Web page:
We have maintained, and still maintain, that it is presently technologically impossible to attain a 90 decibel standard by means of engineering controls. We have pointed out, even if present equipment were capable of modification, that the cost would be an estimated $3 billion. If present textile machinery had to be replaced, rather than modified, the estimated cost in the textile industry for meeting the standard would be $13 billion.

Even the $3 billion figure is far in excess of the textile industry's total annual expenditure for new plants and equipment. $3 billion is also in excess of the industry's total net earnings after taxes. If the government required that this money be spent to convert existing machinery, assuming for the sake of argument this were always possible, hundreds of smaller textile companies would be forced to close. Thousands of people would lose their jobs, and textile growth would come to a standstill.

There is another solution. And it works. We can protect employees now, today, against excessive noise levels. We are already doing it. The method is costly. It involves personnel, time and careful administration. But, it works. It achieves the desired result of reducing textile worker exposure to harmful noise. This solution is a program of personal ear protection combined with a hearing conservation program. This method does not eliminate the noise, but it does prevent the noise from reaching the ears of our people. We are providing personal protective equipment by way of a relatively simple device--ear plugs. More, we are conducting audiometric tests on our employees, continuously measuring their hearing ability.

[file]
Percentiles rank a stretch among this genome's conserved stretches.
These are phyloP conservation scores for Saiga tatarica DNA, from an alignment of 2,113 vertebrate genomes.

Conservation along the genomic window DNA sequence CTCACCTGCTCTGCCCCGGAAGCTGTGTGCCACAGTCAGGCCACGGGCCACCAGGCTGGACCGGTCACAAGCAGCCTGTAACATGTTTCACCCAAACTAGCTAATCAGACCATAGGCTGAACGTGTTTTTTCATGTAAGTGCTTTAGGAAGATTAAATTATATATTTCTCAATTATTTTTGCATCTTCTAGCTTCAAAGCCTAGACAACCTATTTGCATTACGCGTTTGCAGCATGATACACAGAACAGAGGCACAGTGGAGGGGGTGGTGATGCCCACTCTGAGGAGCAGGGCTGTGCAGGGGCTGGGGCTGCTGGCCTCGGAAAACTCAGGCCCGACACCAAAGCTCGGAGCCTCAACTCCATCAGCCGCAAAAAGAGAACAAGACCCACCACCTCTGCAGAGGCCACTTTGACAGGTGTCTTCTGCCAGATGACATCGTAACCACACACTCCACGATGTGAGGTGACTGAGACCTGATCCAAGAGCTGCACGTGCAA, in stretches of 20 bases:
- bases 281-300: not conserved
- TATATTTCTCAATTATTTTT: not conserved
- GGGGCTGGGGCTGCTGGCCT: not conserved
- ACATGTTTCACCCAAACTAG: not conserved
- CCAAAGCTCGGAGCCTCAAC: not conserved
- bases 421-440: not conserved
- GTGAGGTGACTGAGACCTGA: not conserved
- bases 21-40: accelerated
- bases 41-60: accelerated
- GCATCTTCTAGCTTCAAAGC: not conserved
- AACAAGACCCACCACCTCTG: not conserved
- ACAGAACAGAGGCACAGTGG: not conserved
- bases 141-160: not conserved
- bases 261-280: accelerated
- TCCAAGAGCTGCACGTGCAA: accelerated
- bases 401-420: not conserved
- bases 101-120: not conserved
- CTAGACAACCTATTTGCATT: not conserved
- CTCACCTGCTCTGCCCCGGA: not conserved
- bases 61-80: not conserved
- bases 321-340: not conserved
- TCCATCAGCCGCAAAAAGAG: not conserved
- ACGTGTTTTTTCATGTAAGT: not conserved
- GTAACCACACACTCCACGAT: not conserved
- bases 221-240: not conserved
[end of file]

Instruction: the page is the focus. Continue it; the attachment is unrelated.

To us in textiles, this approach seems to be a most reasonable, practical and effective method of meeting the government's objective, pending the day when feasible machinery will be available.

Sometimes I get the feeling that bureaucrats themselves have a hearing deficiency. Our arguments about cost often seem to fall on deaf ears.

Let's take another example. The industry has a problem with cotton dust. It produces a reaction in a few people --by no means all--which causes respiratory difficulties. This condition is called byssinosis. Byssinosis is sometimes called "brown lung" and is unfairly lumped with "black lung," to which coal miners are subject. This is unfair because there is a correlation between byssinosis and cigarette smoking; because not all cotton textile workers are susceptible to byssinosis; because byssinosis does not progress once a sufferer is removed from the harmful environment; and because the agent in cotton dust which causes byssinosis is not known.

Nevertheless, we want to get rid of byssinosis. So does the government.

OSHA believes the best way to get rid of byssinosis is to reduce the level of respirable cotton dust per cubic meter of air to point-two milligrams. Two-tenths of a milligram of cotton dust would barely fit on the head of a pin. Now imagine this amount of dust dispersed in a whole meter of air--a space larger than a cubic yard.